- Category: Opportunistic Illness (OIs)
- Published on Friday, 27 September 2013 00:00
- Written by Liz Highleyman
Bacterial resistance to multiple antibiotics is a growing problem, affecting at least 2 million people each year in the U.S. and resulting in at least 23,000 deaths, according to a new report from the Centers for Disease Control and Prevention (CDC), which is available free online. The consequences of inaction, according to the report, are "potentially catastrophic."
"The loss of effective antibiotics will undermine our ability to fight infectious diseases and manage the infectious complications common in vulnerable patients undergoing chemotherapy for cancer, dialysis for renal failure, and surgery, especially organ transplantation, for which the ability to treat secondary infections is crucial," CDC director Tom Frieden wrote in the report's foreword. Antibiotic resistance is also a threat to immunocompromised individuals, including people with HIV.
When first-line and then second-line antibiotic treatment options are limited by resistance or are unavailable, healthcare providers are forced to use antibiotics that may be more toxic to the patient and frequently more expensive and less effective," he continued. "Even when alternative treatments exist, research has shown that patients with resistant infections are often much more likely to die, and survivors have significantly longer hospital stays, delayed recuperation, and long-term disability."
According to this first-ever snapshot of the burden of resistant bacteria -- as well as Candida, a fungal infection that is also increasingly resistant -- a majority of such infections occur in the general community, though most deaths related to antibiotic resistance occur in healthcare settings such as hospitals and nursing homes.
The most urgent threats, according to the report, are Clostridium difficile (which is not yet significantly resistant to drugs used to treat it, but infections are usually directly related to antibiotic use), carbapenem-resistant Enterobacteriaceae, and drug-resistant Neisseria gonorrhoeae, the bacteria that cause gonorrhea.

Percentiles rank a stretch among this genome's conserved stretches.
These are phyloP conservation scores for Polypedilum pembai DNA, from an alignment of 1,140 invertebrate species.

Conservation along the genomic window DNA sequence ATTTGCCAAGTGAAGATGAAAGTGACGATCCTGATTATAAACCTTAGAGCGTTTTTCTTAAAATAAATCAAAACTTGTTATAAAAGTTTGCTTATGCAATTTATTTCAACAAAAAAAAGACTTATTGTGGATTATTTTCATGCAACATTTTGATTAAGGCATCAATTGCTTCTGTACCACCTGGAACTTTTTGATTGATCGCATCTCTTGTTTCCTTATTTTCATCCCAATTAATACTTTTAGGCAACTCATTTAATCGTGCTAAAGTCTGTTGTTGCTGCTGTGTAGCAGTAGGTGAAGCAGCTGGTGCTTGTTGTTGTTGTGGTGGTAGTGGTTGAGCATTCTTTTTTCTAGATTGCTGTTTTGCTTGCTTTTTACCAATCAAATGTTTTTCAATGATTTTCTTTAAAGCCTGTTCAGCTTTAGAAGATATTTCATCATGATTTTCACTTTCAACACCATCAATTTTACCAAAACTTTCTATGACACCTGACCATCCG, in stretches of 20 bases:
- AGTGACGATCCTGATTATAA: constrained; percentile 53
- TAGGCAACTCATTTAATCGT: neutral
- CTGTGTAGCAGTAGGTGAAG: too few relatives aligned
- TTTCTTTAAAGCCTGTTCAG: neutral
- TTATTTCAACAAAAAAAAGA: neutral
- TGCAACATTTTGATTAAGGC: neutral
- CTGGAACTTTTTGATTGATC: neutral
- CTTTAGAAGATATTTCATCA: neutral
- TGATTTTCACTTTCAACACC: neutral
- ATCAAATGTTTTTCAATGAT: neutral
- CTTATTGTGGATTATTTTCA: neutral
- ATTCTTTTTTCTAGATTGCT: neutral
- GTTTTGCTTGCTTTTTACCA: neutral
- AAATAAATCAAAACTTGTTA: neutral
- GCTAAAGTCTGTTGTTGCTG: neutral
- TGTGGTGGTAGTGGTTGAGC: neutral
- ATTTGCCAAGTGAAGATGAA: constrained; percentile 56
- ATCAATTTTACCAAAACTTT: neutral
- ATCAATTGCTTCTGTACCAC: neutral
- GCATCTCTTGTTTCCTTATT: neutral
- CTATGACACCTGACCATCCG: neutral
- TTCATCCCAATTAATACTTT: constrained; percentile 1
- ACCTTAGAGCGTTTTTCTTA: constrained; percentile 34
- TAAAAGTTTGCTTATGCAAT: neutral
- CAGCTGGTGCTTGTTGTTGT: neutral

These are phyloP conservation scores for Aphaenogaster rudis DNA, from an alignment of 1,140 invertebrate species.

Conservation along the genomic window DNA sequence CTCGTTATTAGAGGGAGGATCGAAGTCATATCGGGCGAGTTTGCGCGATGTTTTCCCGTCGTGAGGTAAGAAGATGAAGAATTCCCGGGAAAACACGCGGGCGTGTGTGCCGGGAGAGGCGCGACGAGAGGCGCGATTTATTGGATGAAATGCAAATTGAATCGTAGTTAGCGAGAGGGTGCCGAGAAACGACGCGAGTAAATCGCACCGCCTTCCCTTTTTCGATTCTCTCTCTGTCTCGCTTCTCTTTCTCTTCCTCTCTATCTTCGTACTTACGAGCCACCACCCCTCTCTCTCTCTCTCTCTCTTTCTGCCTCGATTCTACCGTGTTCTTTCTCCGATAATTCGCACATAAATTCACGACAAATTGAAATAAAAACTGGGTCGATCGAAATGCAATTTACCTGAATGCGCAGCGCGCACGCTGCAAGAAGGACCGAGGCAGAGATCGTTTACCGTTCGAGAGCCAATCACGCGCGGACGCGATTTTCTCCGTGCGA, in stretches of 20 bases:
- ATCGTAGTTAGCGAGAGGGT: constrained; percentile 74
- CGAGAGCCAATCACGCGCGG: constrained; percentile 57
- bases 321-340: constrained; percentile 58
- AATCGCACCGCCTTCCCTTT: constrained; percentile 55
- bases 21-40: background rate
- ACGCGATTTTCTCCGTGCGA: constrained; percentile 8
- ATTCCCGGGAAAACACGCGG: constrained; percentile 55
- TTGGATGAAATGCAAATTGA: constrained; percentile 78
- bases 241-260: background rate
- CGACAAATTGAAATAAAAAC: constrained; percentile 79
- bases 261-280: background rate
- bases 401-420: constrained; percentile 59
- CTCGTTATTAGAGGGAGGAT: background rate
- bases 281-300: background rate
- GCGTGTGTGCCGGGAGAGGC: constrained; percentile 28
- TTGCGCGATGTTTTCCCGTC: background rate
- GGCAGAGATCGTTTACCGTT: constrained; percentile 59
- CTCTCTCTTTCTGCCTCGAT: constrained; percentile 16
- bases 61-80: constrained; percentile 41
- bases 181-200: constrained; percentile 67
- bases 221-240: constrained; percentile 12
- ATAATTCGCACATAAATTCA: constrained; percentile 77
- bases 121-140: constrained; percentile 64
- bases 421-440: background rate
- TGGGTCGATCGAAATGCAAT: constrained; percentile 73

In 2012 the CDC revised its gonorrhea treatment recommendations to address the threat of emerging resistance Earlier this year the first documented failure of oral treatment for gonorrhea in North America was reported in Toronto.
"By highlighting gonorrhea as one of the most critical drug resistant threats, this report continues to sound the clarion call that NCSD, its member health departments, and the CDC have been raising for many years now -- that gonorrhea has shown a remarkable ability to develop resistance quickly to all of our existing families of antibiotics," William Smith of the National Coalition of STD Directors stated in a press release. "We continue to need additional investments in public health to be prepared for an untreatable gonorrhea epidemic,” continued Smith."
More than dozen other organisms were listed as "serious" or "concerning" threats, including fluconazole-resistant Candida, drug-resistant Salmonella, Shigella, and Streptococcus, methicillin-resistant Staphylococcus aureus (MRSA), and drug-resistant tuberculosis.
The report includes a discussion of measure than can be taken to reduce the growing threat, including immunization, infection control (including hand-washing), protecting the food supply, better tracking of resistant bacteria, "antibiotic stewardship" (using drugs only as needed), and developing new antibiotics and diagnostic tests. According to the report, antibiotics are currently overused in humans and even more so in animals, including livestock.
"Preventing the spread of antibiotic resistance can only be achieved with widespread engagement, especially among leaders in clinical medicine, healthcare leadership, agriculture, and public health," the report concludes. "Although some people are at greater risk than others, no one can completely avoid the risk of antibiotic-resistant infections."
"If we’re not careful, the medicine chest will be empty when we go there to find a life-saving antibiotic for someone with a deadly infection," he added in a media briefing coinciding with the report's release. "Antibiotic stewardship is the single most important action...By doing that, we can save lives and preserve antibiotics, which are a precious national resource."
Centers for Disease Control and Prevention. Antibiotic Resistance Threats in the United States, 2013.
National Coalition of STD Directors. New CDC Report Terms Drug Resistant Gonorrhea an "Urgent Threat." Press release. September 16, 2013.